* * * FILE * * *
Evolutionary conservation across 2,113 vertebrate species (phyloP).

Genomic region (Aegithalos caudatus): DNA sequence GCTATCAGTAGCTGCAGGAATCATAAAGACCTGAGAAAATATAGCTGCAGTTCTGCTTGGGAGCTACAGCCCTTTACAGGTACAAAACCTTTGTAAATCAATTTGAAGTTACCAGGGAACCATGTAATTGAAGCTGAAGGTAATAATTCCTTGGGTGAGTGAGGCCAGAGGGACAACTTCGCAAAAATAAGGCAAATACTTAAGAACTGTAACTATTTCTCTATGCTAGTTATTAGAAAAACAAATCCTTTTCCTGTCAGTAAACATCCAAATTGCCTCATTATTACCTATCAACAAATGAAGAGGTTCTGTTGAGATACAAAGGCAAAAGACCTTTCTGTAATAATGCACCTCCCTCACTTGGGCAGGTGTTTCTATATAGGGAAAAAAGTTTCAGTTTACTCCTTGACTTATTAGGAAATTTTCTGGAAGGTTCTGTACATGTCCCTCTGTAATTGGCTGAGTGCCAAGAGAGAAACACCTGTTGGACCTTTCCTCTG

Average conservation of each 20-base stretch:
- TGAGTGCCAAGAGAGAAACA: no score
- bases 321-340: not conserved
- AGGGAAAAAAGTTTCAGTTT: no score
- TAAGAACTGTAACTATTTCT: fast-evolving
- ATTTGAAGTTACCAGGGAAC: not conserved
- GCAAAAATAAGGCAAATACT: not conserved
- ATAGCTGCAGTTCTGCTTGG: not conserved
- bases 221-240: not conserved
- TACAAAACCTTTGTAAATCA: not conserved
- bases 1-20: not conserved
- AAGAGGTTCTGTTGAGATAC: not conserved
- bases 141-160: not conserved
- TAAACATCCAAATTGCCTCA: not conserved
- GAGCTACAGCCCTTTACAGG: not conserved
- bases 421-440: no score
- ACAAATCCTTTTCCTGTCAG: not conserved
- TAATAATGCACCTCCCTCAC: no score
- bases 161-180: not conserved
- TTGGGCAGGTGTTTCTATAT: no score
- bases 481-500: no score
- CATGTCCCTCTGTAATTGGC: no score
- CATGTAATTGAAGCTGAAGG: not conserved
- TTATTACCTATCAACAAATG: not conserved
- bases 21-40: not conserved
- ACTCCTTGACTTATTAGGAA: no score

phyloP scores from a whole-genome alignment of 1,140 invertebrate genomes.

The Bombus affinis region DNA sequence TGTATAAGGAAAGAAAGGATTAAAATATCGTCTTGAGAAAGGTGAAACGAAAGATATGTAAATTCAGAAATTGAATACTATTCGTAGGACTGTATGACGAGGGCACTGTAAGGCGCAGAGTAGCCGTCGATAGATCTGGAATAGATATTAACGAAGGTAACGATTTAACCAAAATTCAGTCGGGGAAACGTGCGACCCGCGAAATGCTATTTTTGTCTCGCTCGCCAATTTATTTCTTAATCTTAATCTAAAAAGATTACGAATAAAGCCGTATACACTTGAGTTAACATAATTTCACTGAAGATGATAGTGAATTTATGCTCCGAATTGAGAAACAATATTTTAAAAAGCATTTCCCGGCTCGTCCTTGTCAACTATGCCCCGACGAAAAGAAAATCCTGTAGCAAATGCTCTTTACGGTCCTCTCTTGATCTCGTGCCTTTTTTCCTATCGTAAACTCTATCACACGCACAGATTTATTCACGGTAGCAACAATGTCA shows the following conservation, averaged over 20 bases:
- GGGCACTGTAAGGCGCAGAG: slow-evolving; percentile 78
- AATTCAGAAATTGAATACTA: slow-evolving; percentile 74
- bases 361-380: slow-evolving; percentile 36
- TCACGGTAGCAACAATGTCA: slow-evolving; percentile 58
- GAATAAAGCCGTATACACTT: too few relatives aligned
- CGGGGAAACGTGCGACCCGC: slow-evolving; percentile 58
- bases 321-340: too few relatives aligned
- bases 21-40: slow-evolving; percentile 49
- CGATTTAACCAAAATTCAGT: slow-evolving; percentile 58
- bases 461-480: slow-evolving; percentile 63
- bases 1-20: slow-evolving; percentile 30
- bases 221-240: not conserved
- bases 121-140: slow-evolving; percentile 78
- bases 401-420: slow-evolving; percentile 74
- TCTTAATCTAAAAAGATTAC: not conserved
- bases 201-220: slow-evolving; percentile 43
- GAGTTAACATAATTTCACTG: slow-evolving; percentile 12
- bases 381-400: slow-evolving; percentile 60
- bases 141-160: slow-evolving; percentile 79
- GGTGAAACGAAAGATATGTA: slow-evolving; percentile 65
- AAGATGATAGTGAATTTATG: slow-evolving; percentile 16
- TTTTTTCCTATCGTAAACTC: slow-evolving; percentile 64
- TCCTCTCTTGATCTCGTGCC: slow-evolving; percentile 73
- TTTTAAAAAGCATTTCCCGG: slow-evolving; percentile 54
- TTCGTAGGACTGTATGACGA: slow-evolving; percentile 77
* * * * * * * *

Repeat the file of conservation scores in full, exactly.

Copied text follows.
Evolutionary conservation across 2,113 vertebrate species (phyloP).

Genomic region (Aegithalos caudatus): DNA sequence GCTATCAGTAGCTGCAGGAATCATAAAGACCTGAGAAAATATAGCTGCAGTTCTGCTTGGGAGCTACAGCCCTTTACAGGTACAAAACCTTTGTAAATCAATTTGAAGTTACCAGGGAACCATGTAATTGAAGCTGAAGGTAATAATTCCTTGGGTGAGTGAGGCCAGAGGGACAACTTCGCAAAAATAAGGCAAATACTTAAGAACTGTAACTATTTCTCTATGCTAGTTATTAGAAAAACAAATCCTTTTCCTGTCAGTAAACATCCAAATTGCCTCATTATTACCTATCAACAAATGAAGAGGTTCTGTTGAGATACAAAGGCAAAAGACCTTTCTGTAATAATGCACCTCCCTCACTTGGGCAGGTGTTTCTATATAGGGAAAAAAGTTTCAGTTTACTCCTTGACTTATTAGGAAATTTTCTGGAAGGTTCTGTACATGTCCCTCTGTAATTGGCTGAGTGCCAAGAGAGAAACACCTGTTGGACCTTTCCTCTG

Average conservation of each 20-base stretch:
- TGAGTGCCAAGAGAGAAACA: no score
- bases 321-340: not conserved
- AGGGAAAAAAGTTTCAGTTT: no score
- TAAGAACTGTAACTATTTCT: fast-evolving
- ATTTGAAGTTACCAGGGAAC: not conserved
- GCAAAAATAAGGCAAATACT: not conserved
- ATAGCTGCAGTTCTGCTTGG: not conserved
- bases 221-240: not conserved
- TACAAAACCTTTGTAAATCA: not conserved
- bases 1-20: not conserved
- AAGAGGTTCTGTTGAGATAC: not conserved
- bases 141-160: not conserved
- TAAACATCCAAATTGCCTCA: not conserved
- GAGCTACAGCCCTTTACAGG: not conserved
- bases 421-440: no score
- ACAAATCCTTTTCCTGTCAG: not conserved
- TAATAATGCACCTCCCTCAC: no score
- bases 161-180: not conserved
- TTGGGCAGGTGTTTCTATAT: no score
- bases 481-500: no score
- CATGTCCCTCTGTAATTGGC: no score
- CATGTAATTGAAGCTGAAGG: not conserved
- TTATTACCTATCAACAAATG: not conserved
- bases 21-40: not conserved
- ACTCCTTGACTTATTAGGAA: no score

phyloP scores from a whole-genome alignment of 1,140 invertebrate genomes.

The Bombus affinis region DNA sequence TGTATAAGGAAAGAAAGGATTAAAATATCGTCTTGAGAAAGGTGAAACGAAAGATATGTAAATTCAGAAATTGAATACTATTCGTAGGACTGTATGACGAGGGCACTGTAAGGCGCAGAGTAGCCGTCGATAGATCTGGAATAGATATTAACGAAGGTAACGATTTAACCAAAATTCAGTCGGGGAAACGTGCGACCCGCGAAATGCTATTTTTGTCTCGCTCGCCAATTTATTTCTTAATCTTAATCTAAAAAGATTACGAATAAAGCCGTATACACTTGAGTTAACATAATTTCACTGAAGATGATAGTGAATTTATGCTCCGAATTGAGAAACAATATTTTAAAAAGCATTTCCCGGCTCGTCCTTGTCAACTATGCCCCGACGAAAAGAAAATCCTGTAGCAAATGCTCTTTACGGTCCTCTCTTGATCTCGTGCCTTTTTTCCTATCGTAAACTCTATCACACGCACAGATTTATTCACGGTAGCAACAATGTCA shows the following conservation, averaged over 20 bases:
- GGGCACTGTAAGGCGCAGAG: slow-evolving; percentile 78
- AATTCAGAAATTGAATACTA: slow-evolving; percentile 74
- bases 361-380: slow-evolving; percentile 36
- TCACGGTAGCAACAATGTCA: slow-evolving; percentile 58
- GAATAAAGCCGTATACACTT: too few relatives aligned
- CGGGGAAACGTGCGACCCGC: slow-evolving; percentile 58
- bases 321-340: too few relatives aligned
- bases 21-40: slow-evolving; percentile 49
- CGATTTAACCAAAATTCAGT: slow-evolving; percentile 58
- bases 461-480: slow-evolving; percentile 63
- bases 1-20: slow-evolving; percentile 30
- bases 221-240: not conserved
- bases 121-140: slow-evolving; percentile 78
- bases 401-420: slow-evolving; percentile 74
- TCTTAATCTAAAAAGATTAC: not conserved
- bases 201-220: slow-evolving; percentile 43
- GAGTTAACATAATTTCACTG: slow-evolving; percentile 12
- bases 381-400: slow-evolving; percentile 60
- bases 141-160: slow-evolving; percentile 79
- GGTGAAACGAAAGATATGTA: slow-evolving; percentile 65
- AAGATGATAGTGAATTTATG: slow-evolving; percentile 16
- TTTTTTCCTATCGTAAACTC: slow-evolving; percentile 64
- TCCTCTCTTGATCTCGTGCC: slow-evolving; percentile 73
- TTTTAAAAAGCATTTCCCGG: slow-evolving; percentile 54
- TTCGTAGGACTGTATGACGA: slow-evolving; percentile 77